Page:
Arabella Weir as Minty Marchmont - Posh Nosh


roz's picture

(post #57146, reply #1 of 8)

Thanks for the egg info Frankie. I often have a raw egg in my smoothie, it seems to add body and I can't even tell there is an egg there. We try to eat free range, not sure that it is organic free range, as we get most of our eggs from young Ben and his hens! The season is slowly winding down.

Be impeccable with your word. Don't take anything personally. Don't make assumptions. Do your best. Don Miguel Ruiz
Tish's picture

(post #57146, reply #2 of 8)

I wonder about that advice to keep eggs at room temperature. One difference between US Eggs and EU eggs is that in the US eggs must be washed before sale and in the EU they may not be washed before sale (except in Sweden). The washing process removes the waxy cuticle that protects the egg, so in the US eggs no longer have their natural protection when we purchase them.

I very much prefer to store in the fridge and take them out to come up to room temperature before cooking.

madnoodle's picture

(post #57146, reply #6 of 8)

The only time I've ever had food poisoning was from eggs stored at room temperature.  It was almost 20 years ago, but I remember it VERY clearly.  I always keep my eggs in the fridge.

I believe in compost.


 

What if there were no hypothetical questions?

 

gmunger's picture

(post #57146, reply #3 of 8)

Right now our hens are on a steady diet of grasshoppers, cantelope rinds, and tomato skins. Didn't do a nutritional analysis but I can attest that my breakfast overeasys were mighty tasty.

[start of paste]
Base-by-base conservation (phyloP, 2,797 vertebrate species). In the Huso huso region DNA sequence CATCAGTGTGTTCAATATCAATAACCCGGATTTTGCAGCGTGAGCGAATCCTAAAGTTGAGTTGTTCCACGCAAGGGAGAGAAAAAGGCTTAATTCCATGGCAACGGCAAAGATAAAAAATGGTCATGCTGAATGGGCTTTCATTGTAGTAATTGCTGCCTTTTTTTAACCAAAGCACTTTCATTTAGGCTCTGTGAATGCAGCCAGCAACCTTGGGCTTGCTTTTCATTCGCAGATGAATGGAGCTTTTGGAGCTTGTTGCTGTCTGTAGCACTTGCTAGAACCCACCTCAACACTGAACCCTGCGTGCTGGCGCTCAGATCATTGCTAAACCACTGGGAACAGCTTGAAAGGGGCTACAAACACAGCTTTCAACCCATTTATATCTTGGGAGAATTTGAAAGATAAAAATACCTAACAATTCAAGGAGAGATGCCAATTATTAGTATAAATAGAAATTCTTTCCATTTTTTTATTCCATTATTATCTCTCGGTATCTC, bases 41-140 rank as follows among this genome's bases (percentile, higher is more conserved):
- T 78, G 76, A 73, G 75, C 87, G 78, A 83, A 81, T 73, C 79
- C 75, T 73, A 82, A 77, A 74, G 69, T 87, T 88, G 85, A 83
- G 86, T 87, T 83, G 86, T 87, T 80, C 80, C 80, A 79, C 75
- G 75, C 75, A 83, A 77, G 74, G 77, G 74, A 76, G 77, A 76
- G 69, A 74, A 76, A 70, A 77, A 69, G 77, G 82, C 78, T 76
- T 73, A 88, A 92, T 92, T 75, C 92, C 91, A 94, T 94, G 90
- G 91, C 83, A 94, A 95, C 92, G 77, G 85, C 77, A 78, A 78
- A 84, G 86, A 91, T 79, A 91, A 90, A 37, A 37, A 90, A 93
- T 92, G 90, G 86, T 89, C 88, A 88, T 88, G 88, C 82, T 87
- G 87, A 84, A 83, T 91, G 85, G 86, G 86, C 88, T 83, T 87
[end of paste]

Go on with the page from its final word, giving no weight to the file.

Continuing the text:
The trouble with having real eggs is, when I go out for breakfast I now tend to order the pancakes. Gut bombs, those.


 


We are truly what we eat, and too many people are fast, cheap and easy. Who owns your food owns you, and it is unwise to let that power rest in the hands of a very few wealthy corporations.

 

We are truly what we eat, and too many people are fast, cheap and easy. Who owns your food owns you, and it is unwise to let that power rest in the hands of a very few wealthy corporations.
cucarets's picture

(post #57146, reply #4 of 8)

I'd love to see some citations for: 1: Cooked eggs can be bad for you 2: Eggs in a blender lose some of their nutritional value. Thanks... cucarets

cucarets's picture

(post #57146, reply #5 of 8)

I've been googling for the past half hour and so far I have found conflicting positions on raw vs cooked eggs: http://jn.nutrition.org/cgi/content/full/128/10/1716 &#10

;

The jury is also still out on blended eggs versus "whole". There is no authoritative literature that I can find on this issue.

"Protein chains are pretty small in comparison to a blender blade... not to mention in order for your body to process amino acids they must be in the form of tri peptides, di peptides or singular amino acids... if anything a blender may help increase the speed of digestion, but its certainly not gonna denature protein in any respect..." http://tinyurl.com/6y8d3z &#10

;

Most critics agree that eggs at room temperature, especially if the eggs have been washed, isn't a good idea, though egg washing itself is a bad idea. Europeans have colder room temps than Americans, and so can leave their eggs at room temperature with less risk of spoilage. It's obvious that the colder the egg the less risk of it going off.

JillElise's picture

(post #57146, reply #7 of 8)

When I was a kind, my folks had a friend from Japan and she'd make us Sukiyake (I think my spelling is wrong, but you get the drift, I hope) and would serve us a raw egg in our bowl to eat with it. I loved that, and still do eat it this way.

assibams's picture

(post #57146, reply #8 of 8)

Many German stores keep their eggs in fridges, too. But: every carton has a 'refrigerate after' date as well as an expiration date. IIRC you are supposed to refrigerate after 2 weeks.


Resist the temptation to over-clean. After all, how many times do you need to kill the same germ.

"A positive attitude may not solve all your problems, but it will annoy enough people to make it worth the effort."
Herm Albright